Crown Borer – Adults are small, brownish-red snouted beetles that feed on foliage and berries. Larvae are little, white, legless grubs that tunnel through the crowns. Short of using chemicals, infected beds must be destroyed. When replanting, keep at least 300 feet away from the original site.
Cut Worms – Fleshy green to black striped worms. Cardboard collars can be used to keep the worms from getting to the plants. Also, mothballs or blood meal can be spread around the bed. Digging up the ground in early spring will help to expose and kill cutworms.
Cyclamen Mites – Barely visible white, green or brown mites that feed at the base of plants on leaves and flowers. Spraying the plant forcefully with water, ensuring to spray the undersides of leaves may help to rid this pest.
Slugs and Snails – Slime trails and irregular holes in fruits are evidence of slugs and/or snails. Use straw as a mulch to serve as a barrier between your plant and the wet soil. Also, you can try putting stale beer in pie plates and setting them in the strawberry patch. Slugs will crawl in and drown.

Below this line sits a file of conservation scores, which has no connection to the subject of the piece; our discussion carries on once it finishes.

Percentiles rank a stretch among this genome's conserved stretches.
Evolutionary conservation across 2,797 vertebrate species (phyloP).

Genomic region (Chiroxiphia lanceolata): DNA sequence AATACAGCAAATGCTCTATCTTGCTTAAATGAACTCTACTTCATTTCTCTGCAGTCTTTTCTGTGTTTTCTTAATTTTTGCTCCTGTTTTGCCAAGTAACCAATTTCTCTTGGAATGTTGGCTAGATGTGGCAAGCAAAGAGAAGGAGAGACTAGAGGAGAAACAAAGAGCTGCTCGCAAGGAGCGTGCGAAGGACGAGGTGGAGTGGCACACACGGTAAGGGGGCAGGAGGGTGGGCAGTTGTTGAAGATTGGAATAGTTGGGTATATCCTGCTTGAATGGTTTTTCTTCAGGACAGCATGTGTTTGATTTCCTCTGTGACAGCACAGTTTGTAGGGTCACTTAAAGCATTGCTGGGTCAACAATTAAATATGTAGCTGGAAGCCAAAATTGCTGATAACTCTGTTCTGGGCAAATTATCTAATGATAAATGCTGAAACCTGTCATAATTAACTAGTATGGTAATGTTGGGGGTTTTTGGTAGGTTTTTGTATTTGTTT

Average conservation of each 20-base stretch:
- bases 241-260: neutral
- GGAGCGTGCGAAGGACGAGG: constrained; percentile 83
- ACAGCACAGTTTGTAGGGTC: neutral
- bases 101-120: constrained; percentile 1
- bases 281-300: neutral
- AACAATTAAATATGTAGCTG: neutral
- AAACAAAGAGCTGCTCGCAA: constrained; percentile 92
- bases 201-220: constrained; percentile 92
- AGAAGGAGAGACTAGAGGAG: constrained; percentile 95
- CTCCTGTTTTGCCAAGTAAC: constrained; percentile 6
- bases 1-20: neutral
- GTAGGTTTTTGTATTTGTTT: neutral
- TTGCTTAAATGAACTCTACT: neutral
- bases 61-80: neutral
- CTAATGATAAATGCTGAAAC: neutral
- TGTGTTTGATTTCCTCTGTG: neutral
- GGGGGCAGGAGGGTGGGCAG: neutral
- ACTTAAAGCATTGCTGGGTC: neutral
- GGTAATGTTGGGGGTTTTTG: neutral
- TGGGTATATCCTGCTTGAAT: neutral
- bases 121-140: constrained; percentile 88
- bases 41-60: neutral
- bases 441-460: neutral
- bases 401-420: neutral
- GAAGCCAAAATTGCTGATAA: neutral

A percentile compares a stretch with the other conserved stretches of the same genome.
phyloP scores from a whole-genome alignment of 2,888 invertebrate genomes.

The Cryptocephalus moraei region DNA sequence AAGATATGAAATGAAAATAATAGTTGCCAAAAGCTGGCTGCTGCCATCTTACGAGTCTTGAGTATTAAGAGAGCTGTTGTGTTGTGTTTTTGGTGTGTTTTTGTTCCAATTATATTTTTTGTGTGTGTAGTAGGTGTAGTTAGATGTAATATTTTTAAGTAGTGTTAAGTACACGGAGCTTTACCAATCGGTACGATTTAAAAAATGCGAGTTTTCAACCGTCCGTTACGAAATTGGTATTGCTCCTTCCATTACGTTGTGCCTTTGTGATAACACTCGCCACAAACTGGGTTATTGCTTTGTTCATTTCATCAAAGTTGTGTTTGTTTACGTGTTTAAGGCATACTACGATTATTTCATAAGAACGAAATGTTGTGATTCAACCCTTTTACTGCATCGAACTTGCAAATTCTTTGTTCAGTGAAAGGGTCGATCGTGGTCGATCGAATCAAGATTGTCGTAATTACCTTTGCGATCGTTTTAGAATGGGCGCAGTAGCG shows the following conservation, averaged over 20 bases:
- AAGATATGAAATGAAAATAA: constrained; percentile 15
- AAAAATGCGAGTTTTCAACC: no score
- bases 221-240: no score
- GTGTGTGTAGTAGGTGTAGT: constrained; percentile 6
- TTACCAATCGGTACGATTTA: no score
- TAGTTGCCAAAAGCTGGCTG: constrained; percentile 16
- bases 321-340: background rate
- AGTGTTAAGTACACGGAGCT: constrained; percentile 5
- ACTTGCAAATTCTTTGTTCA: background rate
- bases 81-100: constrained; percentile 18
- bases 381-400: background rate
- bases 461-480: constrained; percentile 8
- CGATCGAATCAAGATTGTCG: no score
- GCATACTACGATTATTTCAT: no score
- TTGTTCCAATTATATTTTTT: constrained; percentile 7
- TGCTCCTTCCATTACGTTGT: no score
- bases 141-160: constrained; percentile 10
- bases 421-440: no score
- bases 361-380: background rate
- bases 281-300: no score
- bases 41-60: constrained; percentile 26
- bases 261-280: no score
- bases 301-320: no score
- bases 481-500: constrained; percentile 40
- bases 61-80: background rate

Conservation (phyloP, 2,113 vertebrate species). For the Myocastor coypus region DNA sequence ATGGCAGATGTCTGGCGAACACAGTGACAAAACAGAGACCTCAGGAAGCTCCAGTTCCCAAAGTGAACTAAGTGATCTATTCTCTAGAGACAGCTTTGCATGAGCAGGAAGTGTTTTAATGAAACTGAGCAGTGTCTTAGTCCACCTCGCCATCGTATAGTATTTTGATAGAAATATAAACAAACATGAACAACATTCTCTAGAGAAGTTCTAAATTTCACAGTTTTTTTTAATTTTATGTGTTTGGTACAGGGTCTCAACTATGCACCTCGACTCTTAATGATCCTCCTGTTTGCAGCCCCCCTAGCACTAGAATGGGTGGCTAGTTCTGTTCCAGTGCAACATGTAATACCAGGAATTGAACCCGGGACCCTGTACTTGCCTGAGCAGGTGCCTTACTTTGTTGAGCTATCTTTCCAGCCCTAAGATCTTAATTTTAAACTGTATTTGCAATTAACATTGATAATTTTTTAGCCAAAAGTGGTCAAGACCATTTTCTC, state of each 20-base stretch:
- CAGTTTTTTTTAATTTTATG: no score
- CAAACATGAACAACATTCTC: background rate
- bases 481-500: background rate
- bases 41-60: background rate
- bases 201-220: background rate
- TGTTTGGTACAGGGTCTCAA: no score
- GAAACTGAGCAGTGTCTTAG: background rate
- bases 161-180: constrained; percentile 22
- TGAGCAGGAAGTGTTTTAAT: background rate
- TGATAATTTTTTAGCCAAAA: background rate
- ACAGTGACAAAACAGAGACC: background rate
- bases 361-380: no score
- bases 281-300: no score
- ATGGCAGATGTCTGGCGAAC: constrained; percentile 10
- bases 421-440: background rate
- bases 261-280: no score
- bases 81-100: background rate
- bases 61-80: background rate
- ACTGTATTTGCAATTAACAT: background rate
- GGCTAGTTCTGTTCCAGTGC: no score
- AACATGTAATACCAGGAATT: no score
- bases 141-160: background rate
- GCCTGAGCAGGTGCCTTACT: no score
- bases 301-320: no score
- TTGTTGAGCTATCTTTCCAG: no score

Common diseases of strawberry plants include powdery mildew, leaf spot, leaf blight, slime molds, red stele, verticillium wilt, black root rot, nematodes, gray mold, rhizopus rot, and leather rot to name a few.
If your plant is showing symptoms of disease, such as powdery spots or brownish-red spots on leaves, curled leaves, rotten spots on fruits, or decreased yields, remove all infected plant matter as soon as possible, preferably when the plant is dry.
Health Benefits of Strawberries
The nutrients in strawberries help support the body’s defense against the below conditions.
Heart disease: Strawberries might help protect against heart disease due to their anthocyanin and quercetin content. A study reports anthocyanin has links with a lower risk of heart attacks. Additionally, quercetin has anti-inflammatory properties that appear to reduce the risk of atherosclerosis.
Stroke: Consuming these compounds may moderately reduce the risk of stroke.